ConsumerLab.com also noted that the cost in order to extract 200 mg of EGCG from the brewed teas ranged from 27 cents to $2.50. The cost to obtain the same amount of EGCG from green tea dietary supplements tested earlier by ConsumerLab.com ranged from 10 cents to $3.41, and from bottled green teas the cost was $4.45 to $71,72. So you can see which form of green tea is cheaper -- the brewed tea rather than the expensive bottled green tea.
The less work that has to be done on the green tea, the cheaper it is. It costs a manufacturer a lot more to bottle green tea than to put green tea in tea bags. The less work the manufacturer does on the tea and the more work you have to do such as brew the tea, the less it's going to cost you to enjoy a cup of green tea or decaf green tea.
Lead found was in the tea leaves, not in the brewed tea: Japanese green tea leaves had no measurable levels of lead in the tea
ConsumerLab,com also measured the amount of lead, a toxic heavy metal, in each product. Lead is known to be taken up into tea leaves from the environment. The lead gets into the tea plants grown near industrial areas. Much of the green tea comes from specific areas of China and is imported.
You also have Japanese green tea, and the Japanese variety of green tea didn't have measurable lead in the tea leaves. See, "Fresh Japanese Green Tea - Den's Tea - Japanese Tea Specialist." Brewed green tea didn't have measurable levels of lead leaching out into the water you drink. So don't eat the green tea leaves or grind them into powder to use in ice creams or other types of food or desserts.
ConsumerLab.com found that some brands of green tea imported from China had measurable lead in the leaves, but the lead didn't leach out into the brewed tea. So the report advised people not to eat the tea leaves. On the other hand, Japanese green tea leaves didn't have measurable levels of lead, according to the report.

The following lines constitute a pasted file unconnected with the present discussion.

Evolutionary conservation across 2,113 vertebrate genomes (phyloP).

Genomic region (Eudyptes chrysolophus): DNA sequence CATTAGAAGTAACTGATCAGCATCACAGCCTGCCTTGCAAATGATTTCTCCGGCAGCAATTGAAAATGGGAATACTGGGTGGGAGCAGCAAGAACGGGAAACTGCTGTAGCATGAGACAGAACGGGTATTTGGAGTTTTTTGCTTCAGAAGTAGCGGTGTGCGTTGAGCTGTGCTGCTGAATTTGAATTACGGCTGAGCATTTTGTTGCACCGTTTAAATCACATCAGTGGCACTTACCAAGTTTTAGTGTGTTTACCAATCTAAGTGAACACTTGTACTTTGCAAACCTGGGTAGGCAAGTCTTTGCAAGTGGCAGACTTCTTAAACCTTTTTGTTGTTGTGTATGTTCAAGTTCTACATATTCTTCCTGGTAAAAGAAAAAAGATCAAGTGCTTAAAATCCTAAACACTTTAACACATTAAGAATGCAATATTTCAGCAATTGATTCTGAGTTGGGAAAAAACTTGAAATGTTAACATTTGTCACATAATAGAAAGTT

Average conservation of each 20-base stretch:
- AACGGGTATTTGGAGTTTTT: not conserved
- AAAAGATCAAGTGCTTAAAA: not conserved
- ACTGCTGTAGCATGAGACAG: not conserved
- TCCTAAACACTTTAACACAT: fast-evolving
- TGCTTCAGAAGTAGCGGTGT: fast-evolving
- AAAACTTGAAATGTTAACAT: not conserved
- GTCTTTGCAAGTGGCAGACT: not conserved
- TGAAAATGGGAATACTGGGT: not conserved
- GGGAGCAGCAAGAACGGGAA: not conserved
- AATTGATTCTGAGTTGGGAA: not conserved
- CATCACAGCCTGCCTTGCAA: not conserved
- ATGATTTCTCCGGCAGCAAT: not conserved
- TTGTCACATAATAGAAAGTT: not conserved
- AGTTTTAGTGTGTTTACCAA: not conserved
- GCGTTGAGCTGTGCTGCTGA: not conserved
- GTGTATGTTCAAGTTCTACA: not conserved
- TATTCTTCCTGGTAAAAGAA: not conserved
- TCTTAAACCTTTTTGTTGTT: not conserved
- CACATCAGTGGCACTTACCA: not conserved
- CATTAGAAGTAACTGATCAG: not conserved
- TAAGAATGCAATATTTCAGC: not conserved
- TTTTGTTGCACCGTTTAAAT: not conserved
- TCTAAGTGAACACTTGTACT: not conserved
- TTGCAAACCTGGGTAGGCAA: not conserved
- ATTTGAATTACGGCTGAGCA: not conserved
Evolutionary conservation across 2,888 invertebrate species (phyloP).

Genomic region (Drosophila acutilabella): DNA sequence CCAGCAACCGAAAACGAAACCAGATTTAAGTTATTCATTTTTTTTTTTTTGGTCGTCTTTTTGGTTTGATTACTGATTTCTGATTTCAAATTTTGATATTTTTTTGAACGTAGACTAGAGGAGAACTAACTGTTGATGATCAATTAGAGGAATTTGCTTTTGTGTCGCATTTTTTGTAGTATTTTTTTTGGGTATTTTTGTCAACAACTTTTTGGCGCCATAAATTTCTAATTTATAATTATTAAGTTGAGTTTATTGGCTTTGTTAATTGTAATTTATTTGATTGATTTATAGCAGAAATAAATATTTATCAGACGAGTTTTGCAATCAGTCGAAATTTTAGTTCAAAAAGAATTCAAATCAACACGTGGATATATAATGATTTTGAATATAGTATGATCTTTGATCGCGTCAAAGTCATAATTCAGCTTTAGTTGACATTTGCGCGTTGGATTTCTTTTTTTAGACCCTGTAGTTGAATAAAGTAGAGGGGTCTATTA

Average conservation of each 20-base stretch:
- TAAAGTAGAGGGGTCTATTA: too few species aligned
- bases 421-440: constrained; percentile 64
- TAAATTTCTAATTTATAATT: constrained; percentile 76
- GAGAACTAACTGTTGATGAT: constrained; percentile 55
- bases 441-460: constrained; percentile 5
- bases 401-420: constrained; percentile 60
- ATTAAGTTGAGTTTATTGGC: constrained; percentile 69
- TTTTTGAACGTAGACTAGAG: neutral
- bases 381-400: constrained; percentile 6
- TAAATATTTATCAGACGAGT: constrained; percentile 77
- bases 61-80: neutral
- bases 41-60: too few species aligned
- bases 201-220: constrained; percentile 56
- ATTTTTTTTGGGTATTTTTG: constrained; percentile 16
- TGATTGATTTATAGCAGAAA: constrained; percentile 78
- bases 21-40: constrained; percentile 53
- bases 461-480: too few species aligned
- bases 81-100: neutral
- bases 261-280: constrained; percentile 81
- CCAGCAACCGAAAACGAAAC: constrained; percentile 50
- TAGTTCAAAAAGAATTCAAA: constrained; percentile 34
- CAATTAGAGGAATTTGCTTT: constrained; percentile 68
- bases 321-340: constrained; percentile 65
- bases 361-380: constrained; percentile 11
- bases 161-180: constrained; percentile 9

Since the lead comes from the soil and is not something done in a factory to the tea, and since most of the lead stays in the leaves and doesn't leach out into the tea, using a tea bag or other type of filter helps. Just choose brands of tea with the least amount of measurable lead. You can read the green tea report online if you become a member of ConsumerLab.com and check out the site on green tea reviews, "Brewable Teas Review."
Green tea supplements study
Green tea supplements may lower the risk of certain types of cancer, shrink uterine fibroids, and aid in weight control, and drinking green tea has been associated with a lower risk of cardiovascular disease, diabetes, as well as a lower risk of some cancers, according to a new study discussed in a November 6, 2013 news release, "New research shows tea may help promote weight loss, improve heart health and slow progression of prostate cancer."
On another note, during the Dr. Oz Show (November 27, 2013), ConsumerLab.com president Dr. Tod Cooperman talked with Dr. Oz about adulterated herbal supplements, as well as supplements to help prevent or treat colds and flu tested by ConsumerLab.com (echinacea, zinc, vitamin D). Read Dr. Cooperman's article "3 Top Supplements for Colds and Flu" on Dr. Oz's site and watch the segment "What's Really in Your Herbal Supplements?"
Decades worth of research shows that tea—the second most consumed beverage in the world—may help prevent chronic illnesses, including heart disease, certain types of cancer and type 2 diabetes. New research shows tea has been found to help promote weight loss and maintain a healthy weight, improve bone health and activate areas of the brain that bolster attention, problem solving and mood.
The December 2013 issue of the American Journal of Clinical Nutrition features 12 new articles about the relationship between tea and human health. Each paper is based on presentations from world-renowned scientists who participated in the Fifth International Scientific Symposium on Tea and Human Health, held at USDA in September 2012.
Highlights of some of the compelling reports published through the AJCN include the following five papers:
Tea Leaf Polyphenols May Promote Weight Loss